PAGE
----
Combine the guess and lie elements and forward earnings estimates two years out are likely to be 30% too high on average, and thus the notional multiples 40% too low. High quality companies are less likely to disappoint on both grounds, having more predictable earnings, as shown this year, and less of a tendency to be hit by below the line write-offs, not least because their intangible assets are less likely to be on the balance sheet than the tangible assets owned by other companies, be they factories or oil reserves, as intangible assets are built through the P&L rather than capex.

The points above suggest that the wrong earnings number is being used, but that is not the only issue. Using the multiple of earnings is problematic, even if the right earnings number is used. The two concerns are leverage and cash conversion. We prefer to look at the multiple on an unlevered basis as well, comparing the Enterprise Value (EV), the market value of the equity plus the value of the debt, with the NOPAT, the earnings of the company if it had no debt, i.e. adding the interest cost back. Looking at EV/NOPAT removes the benefit of juicing of earnings through leverage, and as a result leveraged companies, quite rightly, will look more expensive.

We also like to focus on the Free Cash Flow, with Free Cash Flow Yield and discounted cash flows mutually cross-checked. Our focus on cash is a natural one, as earnings (an accounting measure) do not actually deliver anything. Cash is required to invest in the future, pay dividends, execute buy-backs, or acquire other companies. Having a higher return on operating capital also means that more of the earnings actually turn into cash, as capital expenditure and working capital requirements do not soak it up. High operating returns also means that there is less need for leverage to get to a respectable return on equity. Contrast that with Utilities, which have an average 8% return on operating capital, or banks where it is often below 1% for unlevered returns.

On an adjusted basis, the portfolio’s premium to the market is very low

Adjusting for leverage and cash conversion is useful when comparing valuations of potential investments for the portfolios, but it also suggests that compounders are cheaper than the simple price earnings data suggests. Our three global strategies currently trade on an average premium of 15% to MSCI World on forward earnings. Shifting to EV/NOPAT takes 4% off this premium, and the move to cash 5%, meaning that only 6% of the 15% premium is left, even if you accept the ‘guesses about lies’ produced by the analyst community as discussed above. This does not seem high enough at any time, given the far higher quality and track record of compounding earnings. It seems even less sufficient at present, given the myriad economic and geopolitical uncertainties. In a very fragile world, anti-fragile companies such as the compounders we own definitely have their attractions.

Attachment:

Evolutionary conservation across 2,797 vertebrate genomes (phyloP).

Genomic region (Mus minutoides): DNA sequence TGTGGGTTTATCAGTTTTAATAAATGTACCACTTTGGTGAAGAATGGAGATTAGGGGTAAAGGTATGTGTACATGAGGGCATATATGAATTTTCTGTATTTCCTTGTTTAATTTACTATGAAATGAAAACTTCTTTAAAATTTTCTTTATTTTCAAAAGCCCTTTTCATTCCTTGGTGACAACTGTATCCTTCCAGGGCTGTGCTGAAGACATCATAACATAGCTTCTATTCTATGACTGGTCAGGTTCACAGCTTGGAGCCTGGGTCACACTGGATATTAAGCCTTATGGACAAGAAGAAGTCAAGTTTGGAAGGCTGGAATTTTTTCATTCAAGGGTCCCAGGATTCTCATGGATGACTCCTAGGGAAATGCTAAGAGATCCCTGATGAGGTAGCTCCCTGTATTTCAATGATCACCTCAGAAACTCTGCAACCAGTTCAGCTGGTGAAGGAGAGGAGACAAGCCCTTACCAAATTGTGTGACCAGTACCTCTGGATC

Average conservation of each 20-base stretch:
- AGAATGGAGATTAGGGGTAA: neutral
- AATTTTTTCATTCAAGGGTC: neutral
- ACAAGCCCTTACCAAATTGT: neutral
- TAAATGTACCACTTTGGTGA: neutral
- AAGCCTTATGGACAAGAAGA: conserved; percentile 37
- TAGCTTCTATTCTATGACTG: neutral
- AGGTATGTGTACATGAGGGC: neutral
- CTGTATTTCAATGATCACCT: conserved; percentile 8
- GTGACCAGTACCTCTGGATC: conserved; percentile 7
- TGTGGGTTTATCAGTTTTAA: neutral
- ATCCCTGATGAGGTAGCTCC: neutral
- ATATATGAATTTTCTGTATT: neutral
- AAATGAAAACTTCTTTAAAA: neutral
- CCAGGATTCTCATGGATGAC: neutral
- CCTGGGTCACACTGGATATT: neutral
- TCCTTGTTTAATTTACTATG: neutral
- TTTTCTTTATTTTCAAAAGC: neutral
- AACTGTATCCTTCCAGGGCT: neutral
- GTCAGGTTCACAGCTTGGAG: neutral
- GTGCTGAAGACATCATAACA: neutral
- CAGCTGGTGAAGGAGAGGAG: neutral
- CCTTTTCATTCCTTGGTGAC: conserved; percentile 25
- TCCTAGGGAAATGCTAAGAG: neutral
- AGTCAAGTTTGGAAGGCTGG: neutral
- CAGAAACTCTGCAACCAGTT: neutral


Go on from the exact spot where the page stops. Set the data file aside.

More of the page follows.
Risk Considerations

There is no assurance that a portfolio will achieve its investment objective. Portfolios are subject to market risk, which is the possibility that the market value of securities owned by the portfolio will decline. Market values can change daily due to economic and other events (e.g. natural disasters, health crises, terrorism, conflicts and social unrest) that affect markets, countries, companies or governments. It is difficult to predict the timing, duration, and potential adverse effects (e.g. portfolio liquidity) of events. Accordingly, you can lose money investing in this strategy. Please be aware that this strategy may be subject to certain additional risks. Changes in the worldwide economy, consumer spending, competition, demographics and consumer preferences, government regulation and economic conditions may adversely affect global franchise companies and may negatively impact the strategy to a greater extent than if the strategy’s assets were invested in a wider variety of companies. In general, equity securities’ values also fluctuate in response to activities specific to a company. Investments in foreign markets entail special risks such as currency, political, economic, and market risks. Stocks of small-capitalisation companies carry special risks, such as limited product lines, markets and financial resources, and greater market volatility than securities of larger, more established companies. The risks of investing in emerging market countries are greater than risks associated with investments in foreign developed markets. Non-diversified portfolios often invest in a more limited number of issuers. As such, changes in the financial condition or market value of a single issuer may cause greater volatility.